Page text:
Car site helps buyer beware

Buyers of secondhand cars may be helped to avoid duds and frauds by a new official website containing background details on vehicles for sale.

21 November 2018
By Connexion journalist

HistoVec is aimed at stopping cheating in personal sales or via small garages, where the kilometrage is wound back or a crash-damaged or written-off car is tarted up to look new.

Consumer protection agency DGCCRF said “half of secondhand sales involved serious or minor fraud” in 2015. Last year 5.7million vehicles were sold on the véhicules d’occasion market.

Investigators have broken up criminal rings that sold more than 6,000 dangerous vehicles in the past five years.

The Interior Ministry wants buyers looking at adverts on sales sites to be able to access vehicle details supplied “in good faith” by the seller for HistoVec.

A version of the site, at the histovec.interieur.gouv.fr/histovec/home address, is open as a test for buyers and sellers to see what is involved. Sellers can create a file on the site with information from the carte grise registration document, such as the first registration, list of previous owners, any accident damage or work done, plus the warranty and if it has been previously stolen.

Buyers contact the seller to be sent a link to read the file.

However, the site has flaws: it will not be fully working until early 2019, it is not mandatory for sellers to upload details, and it covers only vehicles after 2009 with AA-123-ZZ plates.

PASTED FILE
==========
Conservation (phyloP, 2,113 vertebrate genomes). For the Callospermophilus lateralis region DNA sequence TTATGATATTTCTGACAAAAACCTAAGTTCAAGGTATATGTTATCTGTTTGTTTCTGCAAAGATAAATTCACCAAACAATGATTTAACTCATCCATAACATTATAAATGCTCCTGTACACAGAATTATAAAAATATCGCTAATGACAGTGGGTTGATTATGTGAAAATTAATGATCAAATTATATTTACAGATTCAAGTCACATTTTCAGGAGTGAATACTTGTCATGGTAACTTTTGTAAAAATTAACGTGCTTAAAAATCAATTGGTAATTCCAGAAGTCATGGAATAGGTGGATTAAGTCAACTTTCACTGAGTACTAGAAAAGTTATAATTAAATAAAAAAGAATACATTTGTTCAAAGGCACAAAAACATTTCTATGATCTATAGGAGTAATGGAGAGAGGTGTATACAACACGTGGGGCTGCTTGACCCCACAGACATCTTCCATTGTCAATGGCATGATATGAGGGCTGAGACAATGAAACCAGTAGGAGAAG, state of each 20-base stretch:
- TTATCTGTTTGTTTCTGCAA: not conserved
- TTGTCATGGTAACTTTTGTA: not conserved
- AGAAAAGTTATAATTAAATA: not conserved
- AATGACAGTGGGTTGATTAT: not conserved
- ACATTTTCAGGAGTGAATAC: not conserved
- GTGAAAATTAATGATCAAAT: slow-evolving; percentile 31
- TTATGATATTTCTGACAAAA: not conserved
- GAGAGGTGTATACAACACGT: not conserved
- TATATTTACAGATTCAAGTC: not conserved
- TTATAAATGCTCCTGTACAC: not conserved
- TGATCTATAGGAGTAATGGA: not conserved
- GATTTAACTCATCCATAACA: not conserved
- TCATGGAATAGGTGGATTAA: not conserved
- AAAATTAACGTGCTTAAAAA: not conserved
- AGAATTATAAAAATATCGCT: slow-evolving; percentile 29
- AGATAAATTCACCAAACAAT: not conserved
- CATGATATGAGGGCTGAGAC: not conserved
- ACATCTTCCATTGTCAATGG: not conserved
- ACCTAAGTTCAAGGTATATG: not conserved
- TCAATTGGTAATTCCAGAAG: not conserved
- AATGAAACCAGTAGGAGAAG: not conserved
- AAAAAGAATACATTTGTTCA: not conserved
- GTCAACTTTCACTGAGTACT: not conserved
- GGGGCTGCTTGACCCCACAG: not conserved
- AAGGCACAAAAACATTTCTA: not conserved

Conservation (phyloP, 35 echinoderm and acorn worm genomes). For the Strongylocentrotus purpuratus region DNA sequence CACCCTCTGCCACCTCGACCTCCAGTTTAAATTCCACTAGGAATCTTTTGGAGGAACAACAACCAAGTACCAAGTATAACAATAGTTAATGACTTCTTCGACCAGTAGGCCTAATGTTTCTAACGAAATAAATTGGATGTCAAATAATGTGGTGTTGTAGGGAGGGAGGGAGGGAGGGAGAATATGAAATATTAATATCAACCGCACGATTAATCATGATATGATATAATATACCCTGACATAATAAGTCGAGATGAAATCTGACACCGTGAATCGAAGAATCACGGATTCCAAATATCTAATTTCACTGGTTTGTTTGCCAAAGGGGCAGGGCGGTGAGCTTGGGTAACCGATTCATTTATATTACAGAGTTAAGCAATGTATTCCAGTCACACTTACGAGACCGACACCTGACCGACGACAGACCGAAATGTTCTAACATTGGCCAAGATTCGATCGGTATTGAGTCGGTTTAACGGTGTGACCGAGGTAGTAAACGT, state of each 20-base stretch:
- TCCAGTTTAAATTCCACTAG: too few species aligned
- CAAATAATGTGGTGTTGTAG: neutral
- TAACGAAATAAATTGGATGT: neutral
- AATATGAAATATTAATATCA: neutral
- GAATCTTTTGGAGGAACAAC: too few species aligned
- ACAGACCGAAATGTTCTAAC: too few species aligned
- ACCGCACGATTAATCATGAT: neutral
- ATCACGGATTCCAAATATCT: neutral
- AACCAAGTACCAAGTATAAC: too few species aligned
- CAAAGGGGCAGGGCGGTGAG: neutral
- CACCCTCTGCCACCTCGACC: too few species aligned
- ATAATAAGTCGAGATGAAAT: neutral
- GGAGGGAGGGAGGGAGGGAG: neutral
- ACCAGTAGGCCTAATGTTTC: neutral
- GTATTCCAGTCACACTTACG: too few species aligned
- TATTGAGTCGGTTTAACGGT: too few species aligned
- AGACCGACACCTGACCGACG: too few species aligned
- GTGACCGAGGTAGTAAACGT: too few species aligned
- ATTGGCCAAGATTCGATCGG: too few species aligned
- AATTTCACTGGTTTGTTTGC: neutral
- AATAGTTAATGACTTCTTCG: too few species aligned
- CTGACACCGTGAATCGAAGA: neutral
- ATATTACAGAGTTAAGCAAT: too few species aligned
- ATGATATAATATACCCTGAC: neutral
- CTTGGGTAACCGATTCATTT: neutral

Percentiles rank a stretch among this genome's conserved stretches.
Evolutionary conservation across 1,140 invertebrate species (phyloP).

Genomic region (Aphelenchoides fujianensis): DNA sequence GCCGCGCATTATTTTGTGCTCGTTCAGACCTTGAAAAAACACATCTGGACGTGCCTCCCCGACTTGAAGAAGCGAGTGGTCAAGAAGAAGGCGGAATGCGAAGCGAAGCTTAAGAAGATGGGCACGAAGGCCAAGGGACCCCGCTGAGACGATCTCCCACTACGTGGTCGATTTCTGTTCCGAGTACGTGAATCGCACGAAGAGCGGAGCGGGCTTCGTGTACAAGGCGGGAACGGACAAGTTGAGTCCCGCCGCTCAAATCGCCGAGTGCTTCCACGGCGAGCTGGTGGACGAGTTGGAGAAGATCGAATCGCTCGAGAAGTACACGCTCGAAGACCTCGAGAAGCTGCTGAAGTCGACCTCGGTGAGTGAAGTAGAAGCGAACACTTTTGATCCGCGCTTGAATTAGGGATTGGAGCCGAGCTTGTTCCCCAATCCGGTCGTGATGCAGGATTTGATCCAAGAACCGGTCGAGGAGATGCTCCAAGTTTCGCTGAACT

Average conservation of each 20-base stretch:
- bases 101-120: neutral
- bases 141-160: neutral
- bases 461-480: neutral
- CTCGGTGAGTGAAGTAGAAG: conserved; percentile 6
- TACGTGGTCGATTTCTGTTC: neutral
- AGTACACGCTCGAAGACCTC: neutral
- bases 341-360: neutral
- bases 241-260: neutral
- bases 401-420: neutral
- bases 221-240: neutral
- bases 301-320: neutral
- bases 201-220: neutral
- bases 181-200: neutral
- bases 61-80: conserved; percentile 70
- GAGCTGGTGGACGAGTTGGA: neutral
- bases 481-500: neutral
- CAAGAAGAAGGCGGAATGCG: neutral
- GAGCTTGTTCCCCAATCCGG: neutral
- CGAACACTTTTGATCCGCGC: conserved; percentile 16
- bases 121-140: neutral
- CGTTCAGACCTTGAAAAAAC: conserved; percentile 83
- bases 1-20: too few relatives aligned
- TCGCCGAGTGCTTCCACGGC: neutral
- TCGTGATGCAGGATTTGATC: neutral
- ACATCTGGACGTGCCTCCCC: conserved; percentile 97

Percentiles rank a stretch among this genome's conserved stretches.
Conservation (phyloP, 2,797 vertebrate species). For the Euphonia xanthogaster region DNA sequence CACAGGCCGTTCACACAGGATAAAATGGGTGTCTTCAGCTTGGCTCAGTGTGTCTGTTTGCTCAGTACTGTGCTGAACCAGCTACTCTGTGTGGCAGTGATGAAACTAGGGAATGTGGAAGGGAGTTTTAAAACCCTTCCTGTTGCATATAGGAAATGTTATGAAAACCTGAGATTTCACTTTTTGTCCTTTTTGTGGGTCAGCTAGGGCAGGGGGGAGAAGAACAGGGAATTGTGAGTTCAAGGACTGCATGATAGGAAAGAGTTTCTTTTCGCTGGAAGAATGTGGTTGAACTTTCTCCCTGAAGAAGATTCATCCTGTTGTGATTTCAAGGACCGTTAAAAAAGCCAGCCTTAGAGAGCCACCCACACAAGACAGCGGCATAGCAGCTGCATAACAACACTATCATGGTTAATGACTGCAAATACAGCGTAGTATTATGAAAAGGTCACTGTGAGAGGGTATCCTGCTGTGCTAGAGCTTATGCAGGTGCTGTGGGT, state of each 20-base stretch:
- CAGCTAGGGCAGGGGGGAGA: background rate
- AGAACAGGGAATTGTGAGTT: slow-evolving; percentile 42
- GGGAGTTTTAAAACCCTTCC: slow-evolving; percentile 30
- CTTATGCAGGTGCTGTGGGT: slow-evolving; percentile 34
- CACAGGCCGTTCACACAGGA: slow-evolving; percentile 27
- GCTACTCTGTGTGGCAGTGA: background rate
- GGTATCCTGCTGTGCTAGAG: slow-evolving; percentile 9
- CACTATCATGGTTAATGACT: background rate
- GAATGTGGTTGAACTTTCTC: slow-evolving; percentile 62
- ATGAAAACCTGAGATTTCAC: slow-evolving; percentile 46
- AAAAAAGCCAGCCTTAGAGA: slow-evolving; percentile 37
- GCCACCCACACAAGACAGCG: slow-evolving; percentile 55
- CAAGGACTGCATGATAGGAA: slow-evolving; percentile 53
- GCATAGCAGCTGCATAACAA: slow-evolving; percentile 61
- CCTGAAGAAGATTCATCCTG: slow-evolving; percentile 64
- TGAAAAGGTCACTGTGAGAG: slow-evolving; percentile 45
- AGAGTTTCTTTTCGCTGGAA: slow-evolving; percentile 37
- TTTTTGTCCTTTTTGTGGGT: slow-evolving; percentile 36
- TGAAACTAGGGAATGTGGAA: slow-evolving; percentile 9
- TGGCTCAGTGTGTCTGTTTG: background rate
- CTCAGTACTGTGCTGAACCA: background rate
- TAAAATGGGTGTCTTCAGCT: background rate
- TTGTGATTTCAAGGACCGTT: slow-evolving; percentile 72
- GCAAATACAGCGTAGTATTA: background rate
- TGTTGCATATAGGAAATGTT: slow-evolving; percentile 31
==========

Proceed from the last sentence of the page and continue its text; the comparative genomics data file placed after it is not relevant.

Critics have long maintained kilometrage should be noted at every contrôle technique (MOT)and updated to the carte grise, along with any repaired faults that previously prevented the vehicle passing its contrôle.

Meanwhile, the year-long saga of carte grise problems goes on, with delays of several weeks in getting vehicle documents.

By April, 450,000 applications were delayed but industry sources say recent changes have improved response times.

Owners of electric bikes rated over 250W or faster than 25kph need a carte grise, as it is seen as a cyclomoteur électrique and also needs a number plate.

Bonus-malus will apply to pick-up trucks

Loophole for pick-ups closes with serious costs for buyers

A loophole allowing buyers of pick-up trucks to avoid certain taxes and anti-pollution bonus-malus payments will be closed on January 1.

In 2019 buyers of trucks such as the No1 seller Ford Ranger or Renault Alaskan must pay the taxe sur les véhicules de société based on taxable engine power (from €750-€4,500) and, as they put out more than 200g/km of CO2, must also pay a malus of €10,500 on top of the price.

It is estimated the malus will bring in €200million a year.

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